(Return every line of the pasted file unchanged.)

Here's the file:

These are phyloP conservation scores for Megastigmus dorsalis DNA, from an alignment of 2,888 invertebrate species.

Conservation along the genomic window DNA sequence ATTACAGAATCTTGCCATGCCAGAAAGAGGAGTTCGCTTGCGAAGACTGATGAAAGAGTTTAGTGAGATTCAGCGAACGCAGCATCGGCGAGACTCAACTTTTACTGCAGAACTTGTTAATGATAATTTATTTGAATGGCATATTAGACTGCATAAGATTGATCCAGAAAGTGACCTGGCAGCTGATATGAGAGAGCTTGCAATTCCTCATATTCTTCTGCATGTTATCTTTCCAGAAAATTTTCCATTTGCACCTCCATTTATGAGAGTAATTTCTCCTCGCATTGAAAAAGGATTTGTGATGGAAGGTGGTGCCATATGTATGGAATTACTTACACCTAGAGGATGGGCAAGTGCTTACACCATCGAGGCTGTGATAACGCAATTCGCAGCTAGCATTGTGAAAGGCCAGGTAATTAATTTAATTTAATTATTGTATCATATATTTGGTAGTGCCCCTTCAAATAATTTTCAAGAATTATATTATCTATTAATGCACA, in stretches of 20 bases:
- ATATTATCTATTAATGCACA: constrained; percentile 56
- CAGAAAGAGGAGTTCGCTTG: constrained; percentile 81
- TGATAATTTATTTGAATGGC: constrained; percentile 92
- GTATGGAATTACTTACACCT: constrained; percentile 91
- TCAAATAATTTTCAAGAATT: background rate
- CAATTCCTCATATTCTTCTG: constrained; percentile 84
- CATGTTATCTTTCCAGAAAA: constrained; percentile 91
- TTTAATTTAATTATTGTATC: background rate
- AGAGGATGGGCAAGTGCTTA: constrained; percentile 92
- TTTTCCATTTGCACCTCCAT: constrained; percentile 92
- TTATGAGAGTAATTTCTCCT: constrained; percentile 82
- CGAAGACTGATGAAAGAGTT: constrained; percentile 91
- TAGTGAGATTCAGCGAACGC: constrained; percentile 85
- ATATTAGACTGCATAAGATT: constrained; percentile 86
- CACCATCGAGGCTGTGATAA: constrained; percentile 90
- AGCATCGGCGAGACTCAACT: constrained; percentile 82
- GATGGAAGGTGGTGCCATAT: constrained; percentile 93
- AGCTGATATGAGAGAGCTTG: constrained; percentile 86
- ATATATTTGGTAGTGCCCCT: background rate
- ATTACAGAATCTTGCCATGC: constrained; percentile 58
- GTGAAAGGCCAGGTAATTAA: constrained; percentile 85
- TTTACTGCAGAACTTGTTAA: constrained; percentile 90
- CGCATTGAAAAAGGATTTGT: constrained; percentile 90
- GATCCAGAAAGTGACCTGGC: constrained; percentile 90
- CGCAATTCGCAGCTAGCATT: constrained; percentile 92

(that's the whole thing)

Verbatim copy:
These are phyloP conservation scores for Megastigmus dorsalis DNA, from an alignment of 2,888 invertebrate species.

Conservation along the genomic window DNA sequence ATTACAGAATCTTGCCATGCCAGAAAGAGGAGTTCGCTTGCGAAGACTGATGAAAGAGTTTAGTGAGATTCAGCGAACGCAGCATCGGCGAGACTCAACTTTTACTGCAGAACTTGTTAATGATAATTTATTTGAATGGCATATTAGACTGCATAAGATTGATCCAGAAAGTGACCTGGCAGCTGATATGAGAGAGCTTGCAATTCCTCATATTCTTCTGCATGTTATCTTTCCAGAAAATTTTCCATTTGCACCTCCATTTATGAGAGTAATTTCTCCTCGCATTGAAAAAGGATTTGTGATGGAAGGTGGTGCCATATGTATGGAATTACTTACACCTAGAGGATGGGCAAGTGCTTACACCATCGAGGCTGTGATAACGCAATTCGCAGCTAGCATTGTGAAAGGCCAGGTAATTAATTTAATTTAATTATTGTATCATATATTTGGTAGTGCCCCTTCAAATAATTTTCAAGAATTATATTATCTATTAATGCACA, in stretches of 20 bases:
- ATATTATCTATTAATGCACA: constrained; percentile 56
- CAGAAAGAGGAGTTCGCTTG: constrained; percentile 81
- TGATAATTTATTTGAATGGC: constrained; percentile 92
- GTATGGAATTACTTACACCT: constrained; percentile 91
- TCAAATAATTTTCAAGAATT: background rate
- CAATTCCTCATATTCTTCTG: constrained; percentile 84
- CATGTTATCTTTCCAGAAAA: constrained; percentile 91
- TTTAATTTAATTATTGTATC: background rate
- AGAGGATGGGCAAGTGCTTA: constrained; percentile 92
- TTTTCCATTTGCACCTCCAT: constrained; percentile 92
- TTATGAGAGTAATTTCTCCT: constrained; percentile 82
- CGAAGACTGATGAAAGAGTT: constrained; percentile 91
- TAGTGAGATTCAGCGAACGC: constrained; percentile 85
- ATATTAGACTGCATAAGATT: constrained; percentile 86
- CACCATCGAGGCTGTGATAA: constrained; percentile 90
- AGCATCGGCGAGACTCAACT: constrained; percentile 82
- GATGGAAGGTGGTGCCATAT: constrained; percentile 93
- AGCTGATATGAGAGAGCTTG: constrained; percentile 86
- ATATATTTGGTAGTGCCCCT: background rate
- ATTACAGAATCTTGCCATGC: constrained; percentile 58
- GTGAAAGGCCAGGTAATTAA: constrained; percentile 85
- TTTACTGCAGAACTTGTTAA: constrained; percentile 90
- CGCATTGAAAAAGGATTTGT: constrained; percentile 90
- GATCCAGAAAGTGACCTGGC: constrained; percentile 90
- CGCAATTCGCAGCTAGCATT: constrained; percentile 92